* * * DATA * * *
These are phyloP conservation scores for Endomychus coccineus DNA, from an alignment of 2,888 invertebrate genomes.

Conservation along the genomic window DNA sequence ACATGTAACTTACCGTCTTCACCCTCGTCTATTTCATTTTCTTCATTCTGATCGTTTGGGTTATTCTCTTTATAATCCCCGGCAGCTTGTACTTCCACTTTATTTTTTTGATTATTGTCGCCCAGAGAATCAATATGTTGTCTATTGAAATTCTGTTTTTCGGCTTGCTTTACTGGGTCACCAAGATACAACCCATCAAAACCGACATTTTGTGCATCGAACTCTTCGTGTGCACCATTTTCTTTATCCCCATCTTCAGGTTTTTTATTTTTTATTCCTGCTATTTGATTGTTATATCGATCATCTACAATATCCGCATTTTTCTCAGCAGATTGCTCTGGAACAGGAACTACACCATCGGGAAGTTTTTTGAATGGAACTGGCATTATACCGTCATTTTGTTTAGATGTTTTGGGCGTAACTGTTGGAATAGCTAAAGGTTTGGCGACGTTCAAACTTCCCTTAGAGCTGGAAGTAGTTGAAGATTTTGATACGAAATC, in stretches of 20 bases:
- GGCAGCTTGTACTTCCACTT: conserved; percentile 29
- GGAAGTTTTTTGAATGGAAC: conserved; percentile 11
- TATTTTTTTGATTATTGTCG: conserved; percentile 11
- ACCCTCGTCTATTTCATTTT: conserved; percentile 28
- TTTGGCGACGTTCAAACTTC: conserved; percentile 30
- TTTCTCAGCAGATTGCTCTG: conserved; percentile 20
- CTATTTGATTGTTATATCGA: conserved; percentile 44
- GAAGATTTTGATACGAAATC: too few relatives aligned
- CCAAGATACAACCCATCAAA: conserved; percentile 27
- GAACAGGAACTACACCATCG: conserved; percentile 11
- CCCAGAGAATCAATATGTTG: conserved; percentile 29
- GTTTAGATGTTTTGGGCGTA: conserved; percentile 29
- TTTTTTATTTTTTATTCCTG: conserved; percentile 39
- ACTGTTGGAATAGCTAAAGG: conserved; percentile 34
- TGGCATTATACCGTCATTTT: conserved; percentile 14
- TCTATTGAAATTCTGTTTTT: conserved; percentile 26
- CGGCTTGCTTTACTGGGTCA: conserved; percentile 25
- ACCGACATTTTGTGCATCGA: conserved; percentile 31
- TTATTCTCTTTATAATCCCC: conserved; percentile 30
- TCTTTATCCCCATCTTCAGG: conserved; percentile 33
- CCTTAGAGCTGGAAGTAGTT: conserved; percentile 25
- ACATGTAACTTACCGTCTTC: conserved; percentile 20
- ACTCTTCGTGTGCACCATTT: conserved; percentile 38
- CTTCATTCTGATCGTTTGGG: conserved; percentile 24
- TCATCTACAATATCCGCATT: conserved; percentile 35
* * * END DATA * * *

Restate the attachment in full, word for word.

These are phyloP conservation scores for Endomychus coccineus DNA, from an alignment of 2,888 invertebrate genomes.

Conservation along the genomic window DNA sequence ACATGTAACTTACCGTCTTCACCCTCGTCTATTTCATTTTCTTCATTCTGATCGTTTGGGTTATTCTCTTTATAATCCCCGGCAGCTTGTACTTCCACTTTATTTTTTTGATTATTGTCGCCCAGAGAATCAATATGTTGTCTATTGAAATTCTGTTTTTCGGCTTGCTTTACTGGGTCACCAAGATACAACCCATCAAAACCGACATTTTGTGCATCGAACTCTTCGTGTGCACCATTTTCTTTATCCCCATCTTCAGGTTTTTTATTTTTTATTCCTGCTATTTGATTGTTATATCGATCATCTACAATATCCGCATTTTTCTCAGCAGATTGCTCTGGAACAGGAACTACACCATCGGGAAGTTTTTTGAATGGAACTGGCATTATACCGTCATTTTGTTTAGATGTTTTGGGCGTAACTGTTGGAATAGCTAAAGGTTTGGCGACGTTCAAACTTCCCTTAGAGCTGGAAGTAGTTGAAGATTTTGATACGAAATC, in stretches of 20 bases:
- GGCAGCTTGTACTTCCACTT: conserved; percentile 29
- GGAAGTTTTTTGAATGGAAC: conserved; percentile 11
- TATTTTTTTGATTATTGTCG: conserved; percentile 11
- ACCCTCGTCTATTTCATTTT: conserved; percentile 28
- TTTGGCGACGTTCAAACTTC: conserved; percentile 30
- TTTCTCAGCAGATTGCTCTG: conserved; percentile 20
- CTATTTGATTGTTATATCGA: conserved; percentile 44
- GAAGATTTTGATACGAAATC: too few relatives aligned
- CCAAGATACAACCCATCAAA: conserved; percentile 27
- GAACAGGAACTACACCATCG: conserved; percentile 11
- CCCAGAGAATCAATATGTTG: conserved; percentile 29
- GTTTAGATGTTTTGGGCGTA: conserved; percentile 29
- TTTTTTATTTTTTATTCCTG: conserved; percentile 39
- ACTGTTGGAATAGCTAAAGG: conserved; percentile 34
- TGGCATTATACCGTCATTTT: conserved; percentile 14
- TCTATTGAAATTCTGTTTTT: conserved; percentile 26
- CGGCTTGCTTTACTGGGTCA: conserved; percentile 25
- ACCGACATTTTGTGCATCGA: conserved; percentile 31
- TTATTCTCTTTATAATCCCC: conserved; percentile 30
- TCTTTATCCCCATCTTCAGG: conserved; percentile 33
- CCTTAGAGCTGGAAGTAGTT: conserved; percentile 25
- ACATGTAACTTACCGTCTTC: conserved; percentile 20
- ACTCTTCGTGTGCACCATTT: conserved; percentile 38
- CTTCATTCTGATCGTTTGGG: conserved; percentile 24
- TCATCTACAATATCCGCATT: conserved; percentile 35